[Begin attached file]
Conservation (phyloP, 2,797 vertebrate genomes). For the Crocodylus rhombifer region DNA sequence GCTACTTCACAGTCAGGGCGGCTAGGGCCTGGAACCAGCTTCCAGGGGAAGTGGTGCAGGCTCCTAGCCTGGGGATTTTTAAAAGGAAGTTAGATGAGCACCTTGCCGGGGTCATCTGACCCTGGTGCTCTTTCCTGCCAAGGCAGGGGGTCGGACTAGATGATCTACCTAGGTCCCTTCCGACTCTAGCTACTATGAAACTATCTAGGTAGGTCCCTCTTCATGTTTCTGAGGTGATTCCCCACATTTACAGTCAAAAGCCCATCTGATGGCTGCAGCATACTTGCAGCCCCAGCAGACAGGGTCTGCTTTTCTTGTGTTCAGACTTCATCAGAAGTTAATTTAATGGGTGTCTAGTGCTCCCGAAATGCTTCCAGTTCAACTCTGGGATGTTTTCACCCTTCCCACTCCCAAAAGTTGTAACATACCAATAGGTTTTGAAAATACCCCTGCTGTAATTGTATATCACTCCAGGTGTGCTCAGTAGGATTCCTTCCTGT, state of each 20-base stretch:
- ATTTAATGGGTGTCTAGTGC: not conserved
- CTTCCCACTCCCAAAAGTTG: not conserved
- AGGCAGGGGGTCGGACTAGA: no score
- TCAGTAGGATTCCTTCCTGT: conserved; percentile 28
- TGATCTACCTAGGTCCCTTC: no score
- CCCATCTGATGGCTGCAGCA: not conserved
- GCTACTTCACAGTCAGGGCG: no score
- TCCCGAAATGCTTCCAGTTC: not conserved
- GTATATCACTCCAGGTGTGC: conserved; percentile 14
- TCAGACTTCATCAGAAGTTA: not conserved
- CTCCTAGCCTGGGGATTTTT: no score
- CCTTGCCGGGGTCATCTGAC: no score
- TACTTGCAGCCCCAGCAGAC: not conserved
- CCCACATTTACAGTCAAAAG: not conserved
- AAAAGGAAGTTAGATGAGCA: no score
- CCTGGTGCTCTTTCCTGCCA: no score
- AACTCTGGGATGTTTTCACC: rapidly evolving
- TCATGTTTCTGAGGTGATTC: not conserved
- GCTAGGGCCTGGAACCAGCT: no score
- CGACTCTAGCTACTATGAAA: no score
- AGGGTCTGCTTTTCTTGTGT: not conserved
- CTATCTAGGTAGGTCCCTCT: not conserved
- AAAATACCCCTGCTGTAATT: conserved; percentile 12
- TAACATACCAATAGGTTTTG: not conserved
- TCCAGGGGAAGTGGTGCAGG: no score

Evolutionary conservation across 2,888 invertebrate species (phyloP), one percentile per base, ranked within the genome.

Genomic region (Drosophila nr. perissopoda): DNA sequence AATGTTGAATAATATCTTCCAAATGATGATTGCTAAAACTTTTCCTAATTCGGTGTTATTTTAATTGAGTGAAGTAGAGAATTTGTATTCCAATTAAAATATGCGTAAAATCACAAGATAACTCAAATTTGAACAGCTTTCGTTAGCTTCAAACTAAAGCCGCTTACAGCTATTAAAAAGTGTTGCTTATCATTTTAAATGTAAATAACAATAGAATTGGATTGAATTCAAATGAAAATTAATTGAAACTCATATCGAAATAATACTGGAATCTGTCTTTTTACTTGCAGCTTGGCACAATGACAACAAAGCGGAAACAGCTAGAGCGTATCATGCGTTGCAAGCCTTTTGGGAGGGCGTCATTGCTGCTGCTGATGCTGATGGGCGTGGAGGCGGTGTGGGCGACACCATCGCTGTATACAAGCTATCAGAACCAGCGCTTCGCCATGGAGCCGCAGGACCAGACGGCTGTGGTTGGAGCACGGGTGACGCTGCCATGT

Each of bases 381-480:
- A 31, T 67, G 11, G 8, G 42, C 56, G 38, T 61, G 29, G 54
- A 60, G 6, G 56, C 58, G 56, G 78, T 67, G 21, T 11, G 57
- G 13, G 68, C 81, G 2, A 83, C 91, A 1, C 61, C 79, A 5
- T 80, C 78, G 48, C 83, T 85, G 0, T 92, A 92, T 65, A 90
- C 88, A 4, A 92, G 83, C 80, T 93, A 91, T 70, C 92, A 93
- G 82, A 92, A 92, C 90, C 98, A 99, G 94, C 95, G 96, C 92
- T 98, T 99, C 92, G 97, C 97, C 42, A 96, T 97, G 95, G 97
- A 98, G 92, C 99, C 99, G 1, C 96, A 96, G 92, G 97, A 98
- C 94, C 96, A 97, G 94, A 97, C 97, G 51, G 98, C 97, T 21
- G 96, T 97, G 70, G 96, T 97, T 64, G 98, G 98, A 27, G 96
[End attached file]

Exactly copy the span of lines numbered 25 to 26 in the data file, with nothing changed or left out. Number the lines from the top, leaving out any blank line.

- TAACATACCAATAGGTTTTG: not conserved
- TCCAGGGGAAGTGGTGCAGG: no score